AstraZeneca/Oxford COVID-19 Vaccine Efficacy and Safety

Image courtesy of Alachua County via Public Domain

One year after the World Health Organization (WHO) declared the novel coronavirus (COVID-19) outbreak a pandemic [1], several COVID-19 vaccines were developed and received emergency use authorizations to be administered globally. One such vaccine was developed by AstraZeneca and the University of Oxford, which was authorized for emergency use by WHO’s Emergency Use Listing (EUL) in February 2021. The EUL assesses science and safety factors, such as quality and efficacy, of COVID-19 vaccines [2]. The addition of another COVID-19 vaccine to the arsenal is positive news as it provides more doses available to the public. Additionally, the company reports an efficacy of 79% in the prevention of symptomatic disease and 100% efficacy in preventing severe disease [3], which are similar to the Pfizer and Moderna vaccine efficacy rates already approved for emergency use in the United States (efficacy of 95% and 94.1% at preventing symptomatic disease, respectively) [4].

However, since the deployment of the AstraZeneca/Oxford vaccine in the European Union, there are reports of rare blood clots presenting in people who recently received the AstraZeneca/Oxford vaccine. After these reports, thirteen European countries suspended administration of this vaccine [5], and others stopped administering specific batches of the AstraZeneca/Oxford vaccine [6]. The European Medicines Agency’s (EMA) safety committee investigated the reports and declared that, “the vaccine is not associated with an increase in the overall risk of blood clots (thromboembolic events) in those who receive it; however, the vaccine may be associated with very rare cases of blood clots associated with thrombocytopenia…” [6]. Furthermore, on 18 March 2021, EMA reported the benefits of receiving the AstraZeneca/Oxford vaccine still outweigh risks, arguing there is no increased risk of blood clots, citing the overall number of reported thromboembolic events after vaccination are lower than what one would expect in the general population [6]. However, the safety committee will continue to monitor the reports and will undertake additional reviews of the risks [6].

After EMA’s call to continue use of the AstraZeneca/Oxford vaccine, Germany, France, Italy, and Spain resumed administration of this vaccine. Others continue to halt administration of the vaccine until further review by their own government’s public health institutions [7,8].

Citing the vaccine’s efficacy, AstraZeneca/Oxford announced plans to apply to U.S. Food and Drug Administration (FDA) for Emergency Use Authorization on 22 March 2021[9]. Furthermore, the White House declared its trust in the vaccine and announced that, if approved, the vaccine will be integrated into the vaccine distribution system in the United States [10].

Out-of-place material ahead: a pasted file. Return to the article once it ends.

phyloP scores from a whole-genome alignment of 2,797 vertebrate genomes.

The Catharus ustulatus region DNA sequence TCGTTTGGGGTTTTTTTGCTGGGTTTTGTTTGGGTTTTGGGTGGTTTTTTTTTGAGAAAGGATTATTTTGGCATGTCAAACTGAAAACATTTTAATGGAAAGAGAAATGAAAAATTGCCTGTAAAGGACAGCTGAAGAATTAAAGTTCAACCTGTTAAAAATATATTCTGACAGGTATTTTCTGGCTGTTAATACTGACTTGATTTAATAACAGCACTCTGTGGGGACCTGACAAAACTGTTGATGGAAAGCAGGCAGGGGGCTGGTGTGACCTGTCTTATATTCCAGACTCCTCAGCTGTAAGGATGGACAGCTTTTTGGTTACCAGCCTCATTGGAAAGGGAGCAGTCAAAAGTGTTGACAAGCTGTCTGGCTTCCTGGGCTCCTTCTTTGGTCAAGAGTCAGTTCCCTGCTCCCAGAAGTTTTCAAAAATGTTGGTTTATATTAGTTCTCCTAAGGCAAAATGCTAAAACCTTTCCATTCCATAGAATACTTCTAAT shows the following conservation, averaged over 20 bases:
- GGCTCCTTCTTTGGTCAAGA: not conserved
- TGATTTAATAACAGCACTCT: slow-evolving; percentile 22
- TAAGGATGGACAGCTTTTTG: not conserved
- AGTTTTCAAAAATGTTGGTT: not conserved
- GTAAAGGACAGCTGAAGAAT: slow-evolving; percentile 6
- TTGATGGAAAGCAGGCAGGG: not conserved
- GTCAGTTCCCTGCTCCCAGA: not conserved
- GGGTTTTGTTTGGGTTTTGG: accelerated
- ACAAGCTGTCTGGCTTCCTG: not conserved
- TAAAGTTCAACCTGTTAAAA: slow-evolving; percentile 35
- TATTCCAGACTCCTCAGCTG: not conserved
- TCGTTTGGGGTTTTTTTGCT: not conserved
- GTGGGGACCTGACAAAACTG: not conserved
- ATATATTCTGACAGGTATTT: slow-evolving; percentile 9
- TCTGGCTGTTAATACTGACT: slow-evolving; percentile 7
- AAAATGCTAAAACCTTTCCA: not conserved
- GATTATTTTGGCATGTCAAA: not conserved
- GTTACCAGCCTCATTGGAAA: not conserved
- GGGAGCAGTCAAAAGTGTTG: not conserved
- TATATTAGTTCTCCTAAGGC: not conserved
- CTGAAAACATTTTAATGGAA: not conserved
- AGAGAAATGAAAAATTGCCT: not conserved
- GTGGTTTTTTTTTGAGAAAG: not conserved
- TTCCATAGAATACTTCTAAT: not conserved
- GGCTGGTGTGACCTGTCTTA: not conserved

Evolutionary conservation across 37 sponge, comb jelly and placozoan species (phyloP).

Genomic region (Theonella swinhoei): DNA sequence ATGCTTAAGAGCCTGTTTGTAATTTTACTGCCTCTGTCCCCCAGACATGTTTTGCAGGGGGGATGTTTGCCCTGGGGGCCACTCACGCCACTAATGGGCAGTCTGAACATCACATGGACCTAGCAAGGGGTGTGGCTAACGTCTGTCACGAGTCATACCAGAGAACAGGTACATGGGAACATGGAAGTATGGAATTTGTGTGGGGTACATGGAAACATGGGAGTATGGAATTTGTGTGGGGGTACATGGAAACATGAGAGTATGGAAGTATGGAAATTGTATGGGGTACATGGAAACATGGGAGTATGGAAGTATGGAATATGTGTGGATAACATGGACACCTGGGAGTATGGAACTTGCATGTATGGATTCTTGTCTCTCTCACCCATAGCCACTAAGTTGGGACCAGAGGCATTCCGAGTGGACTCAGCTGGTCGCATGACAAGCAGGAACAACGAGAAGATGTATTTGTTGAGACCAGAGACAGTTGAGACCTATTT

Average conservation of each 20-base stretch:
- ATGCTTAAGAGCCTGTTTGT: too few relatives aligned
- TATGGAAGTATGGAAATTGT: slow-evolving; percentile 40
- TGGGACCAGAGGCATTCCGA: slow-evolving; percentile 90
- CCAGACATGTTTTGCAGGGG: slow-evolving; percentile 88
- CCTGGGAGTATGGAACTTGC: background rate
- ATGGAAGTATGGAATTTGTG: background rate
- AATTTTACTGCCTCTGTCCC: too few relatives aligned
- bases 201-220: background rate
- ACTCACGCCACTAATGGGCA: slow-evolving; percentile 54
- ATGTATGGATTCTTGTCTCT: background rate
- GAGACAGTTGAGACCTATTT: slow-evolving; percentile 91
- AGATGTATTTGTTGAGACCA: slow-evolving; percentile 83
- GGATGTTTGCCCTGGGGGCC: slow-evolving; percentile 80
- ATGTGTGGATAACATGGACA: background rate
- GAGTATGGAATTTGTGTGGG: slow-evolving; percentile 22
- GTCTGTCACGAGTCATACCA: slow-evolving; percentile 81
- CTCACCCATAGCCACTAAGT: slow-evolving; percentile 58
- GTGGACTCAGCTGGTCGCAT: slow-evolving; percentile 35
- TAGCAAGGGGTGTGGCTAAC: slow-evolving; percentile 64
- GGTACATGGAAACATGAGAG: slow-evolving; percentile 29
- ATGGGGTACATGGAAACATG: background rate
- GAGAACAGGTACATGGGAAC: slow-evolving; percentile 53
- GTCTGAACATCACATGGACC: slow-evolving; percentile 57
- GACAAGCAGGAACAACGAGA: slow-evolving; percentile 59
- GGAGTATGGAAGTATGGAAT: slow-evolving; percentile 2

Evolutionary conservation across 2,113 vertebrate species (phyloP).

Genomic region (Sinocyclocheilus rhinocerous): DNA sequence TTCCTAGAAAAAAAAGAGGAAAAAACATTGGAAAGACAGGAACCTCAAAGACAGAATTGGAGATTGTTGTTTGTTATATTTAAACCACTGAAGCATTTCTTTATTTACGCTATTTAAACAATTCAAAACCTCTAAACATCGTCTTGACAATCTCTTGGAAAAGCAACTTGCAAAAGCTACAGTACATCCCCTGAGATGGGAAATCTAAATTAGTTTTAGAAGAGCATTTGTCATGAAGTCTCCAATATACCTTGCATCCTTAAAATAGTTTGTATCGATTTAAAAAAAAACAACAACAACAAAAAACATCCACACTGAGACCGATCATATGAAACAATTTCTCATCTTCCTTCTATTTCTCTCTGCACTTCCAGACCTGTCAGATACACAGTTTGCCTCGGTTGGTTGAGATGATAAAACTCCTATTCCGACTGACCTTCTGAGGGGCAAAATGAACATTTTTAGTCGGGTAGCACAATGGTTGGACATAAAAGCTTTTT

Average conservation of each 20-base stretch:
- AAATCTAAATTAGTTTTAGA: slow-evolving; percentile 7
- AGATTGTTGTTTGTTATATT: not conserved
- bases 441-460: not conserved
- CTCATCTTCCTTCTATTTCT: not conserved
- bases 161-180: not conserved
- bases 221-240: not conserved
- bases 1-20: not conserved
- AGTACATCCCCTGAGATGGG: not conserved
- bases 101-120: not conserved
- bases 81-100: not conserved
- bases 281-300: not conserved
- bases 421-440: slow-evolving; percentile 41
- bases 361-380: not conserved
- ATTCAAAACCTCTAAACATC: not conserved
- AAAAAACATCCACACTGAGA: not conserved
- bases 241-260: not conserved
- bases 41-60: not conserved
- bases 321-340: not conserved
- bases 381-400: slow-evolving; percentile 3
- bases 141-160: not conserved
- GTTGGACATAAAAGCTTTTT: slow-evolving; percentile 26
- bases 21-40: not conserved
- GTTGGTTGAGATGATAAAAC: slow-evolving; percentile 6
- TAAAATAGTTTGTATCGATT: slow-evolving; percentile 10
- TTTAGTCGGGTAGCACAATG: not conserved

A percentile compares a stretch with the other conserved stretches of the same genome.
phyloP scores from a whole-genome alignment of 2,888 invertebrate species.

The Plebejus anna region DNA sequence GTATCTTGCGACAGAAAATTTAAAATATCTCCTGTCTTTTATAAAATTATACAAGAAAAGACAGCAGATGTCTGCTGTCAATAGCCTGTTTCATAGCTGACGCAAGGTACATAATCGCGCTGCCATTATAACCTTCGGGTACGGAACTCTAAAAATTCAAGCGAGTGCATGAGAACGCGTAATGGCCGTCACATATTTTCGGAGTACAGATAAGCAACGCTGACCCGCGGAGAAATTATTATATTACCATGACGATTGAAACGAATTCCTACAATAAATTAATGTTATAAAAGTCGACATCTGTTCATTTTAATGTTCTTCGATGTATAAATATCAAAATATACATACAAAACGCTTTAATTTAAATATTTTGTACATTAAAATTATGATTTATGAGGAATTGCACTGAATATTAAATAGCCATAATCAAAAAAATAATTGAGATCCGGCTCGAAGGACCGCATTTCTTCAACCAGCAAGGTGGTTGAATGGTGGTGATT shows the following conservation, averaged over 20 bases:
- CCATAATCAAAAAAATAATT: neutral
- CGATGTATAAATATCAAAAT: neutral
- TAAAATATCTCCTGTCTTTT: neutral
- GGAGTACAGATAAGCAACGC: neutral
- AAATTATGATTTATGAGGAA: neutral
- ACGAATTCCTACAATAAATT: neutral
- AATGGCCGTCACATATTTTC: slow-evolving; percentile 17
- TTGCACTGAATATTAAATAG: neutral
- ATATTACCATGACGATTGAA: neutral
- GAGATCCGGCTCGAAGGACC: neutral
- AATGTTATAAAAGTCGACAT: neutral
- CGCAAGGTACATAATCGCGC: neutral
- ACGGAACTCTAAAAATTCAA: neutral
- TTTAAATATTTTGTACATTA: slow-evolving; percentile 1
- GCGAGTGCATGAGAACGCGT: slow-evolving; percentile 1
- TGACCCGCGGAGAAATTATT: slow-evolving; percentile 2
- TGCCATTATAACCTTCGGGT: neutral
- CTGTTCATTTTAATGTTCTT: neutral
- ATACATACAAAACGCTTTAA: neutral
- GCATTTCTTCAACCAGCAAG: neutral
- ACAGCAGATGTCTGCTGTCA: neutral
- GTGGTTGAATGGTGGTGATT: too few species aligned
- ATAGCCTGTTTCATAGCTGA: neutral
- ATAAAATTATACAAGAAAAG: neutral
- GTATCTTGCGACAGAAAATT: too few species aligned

During times like this, it is important to trust our scientists and public health professionals and to follow the guidelines they set forth. If the FDA approves the AstraZeneca/Oxford COVID-19 vaccine for emergency use, we should not hesitate to receive it if it is offered.

Update, 23 March 2021:

Less than 24 hours after AstraZeneca announced the vaccine’s efficacy, the Data and Safety Monitoring Board (DSMB) notified the U.S. National Institute of Allergy and Infectious Disease (NIAID), the Biomedical Advanced Research and Development Authority (BARDA), and AstraZeneca that there is concern outdated information from the vaccine clinical trial was included, which, therefore, may provide an incomplete picture of the efficacy data [11].

AstraZeneca responded stating the efficacy data published on 22 March 2021 were based on a “pre-specified interim analysis with a data cut-off of 17 February” [12]. The company is completing the validation of the primary analysis and will work with the DSMB to share the most up to date data [12].

This story is ongoing. Updates will be posted as information becomes available.

Update, 25 March 2021:

Early this morning, AstraZeneca published the results from the primary analysis of the Phase III trial in the United States. They announced the vaccine has 76% efficacy against symptomatic COVID-19 and 100% efficacy against severe disease or hospitalization [13]. These results do not differ much from the pre-specified interim analysis results the company announced on 22 March. Additionally, they state that there we no safety concerns identified in the Phase III trial. 

AstraZeneca still plans to submit for Emergency Use Authorization with the FDA and will also submit the primary analysis for peer-review in the coming weeks [13].















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